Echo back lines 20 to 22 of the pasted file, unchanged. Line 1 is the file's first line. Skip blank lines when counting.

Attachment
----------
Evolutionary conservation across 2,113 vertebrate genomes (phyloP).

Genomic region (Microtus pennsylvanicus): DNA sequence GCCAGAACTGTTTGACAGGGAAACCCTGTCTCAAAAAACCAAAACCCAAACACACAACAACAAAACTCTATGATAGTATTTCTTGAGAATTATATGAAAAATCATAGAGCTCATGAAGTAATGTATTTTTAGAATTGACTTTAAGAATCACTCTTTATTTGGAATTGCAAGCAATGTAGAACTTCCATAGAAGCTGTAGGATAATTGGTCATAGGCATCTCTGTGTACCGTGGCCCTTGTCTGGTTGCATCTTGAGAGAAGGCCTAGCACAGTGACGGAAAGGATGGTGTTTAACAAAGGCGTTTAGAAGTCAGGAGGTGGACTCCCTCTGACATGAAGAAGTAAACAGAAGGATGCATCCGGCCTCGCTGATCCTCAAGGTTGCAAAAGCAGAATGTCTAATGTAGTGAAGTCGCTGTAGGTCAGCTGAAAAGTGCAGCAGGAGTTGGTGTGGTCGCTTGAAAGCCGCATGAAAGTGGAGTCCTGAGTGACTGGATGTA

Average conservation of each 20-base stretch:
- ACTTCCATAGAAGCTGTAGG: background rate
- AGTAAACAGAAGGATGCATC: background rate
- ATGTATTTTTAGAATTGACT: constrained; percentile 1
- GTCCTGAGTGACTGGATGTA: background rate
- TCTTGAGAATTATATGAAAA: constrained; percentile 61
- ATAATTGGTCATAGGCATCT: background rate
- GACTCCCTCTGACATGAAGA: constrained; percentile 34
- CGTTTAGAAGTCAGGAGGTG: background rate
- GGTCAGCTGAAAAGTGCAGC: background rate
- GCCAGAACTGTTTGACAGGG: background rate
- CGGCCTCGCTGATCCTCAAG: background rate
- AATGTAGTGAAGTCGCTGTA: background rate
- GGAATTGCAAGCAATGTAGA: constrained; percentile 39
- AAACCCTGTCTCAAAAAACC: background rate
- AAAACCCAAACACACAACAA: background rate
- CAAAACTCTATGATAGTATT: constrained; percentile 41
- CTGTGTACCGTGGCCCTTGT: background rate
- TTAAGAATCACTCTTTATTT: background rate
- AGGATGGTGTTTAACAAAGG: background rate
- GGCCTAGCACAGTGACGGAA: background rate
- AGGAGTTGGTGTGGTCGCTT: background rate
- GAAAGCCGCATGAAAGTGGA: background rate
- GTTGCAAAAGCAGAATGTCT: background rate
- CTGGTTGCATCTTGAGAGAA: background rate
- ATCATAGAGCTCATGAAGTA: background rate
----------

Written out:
- CTGTGTACCGTGGCCCTTGT: background rate
- TTAAGAATCACTCTTTATTT: background rate
- AGGATGGTGTTTAACAAAGG: background rate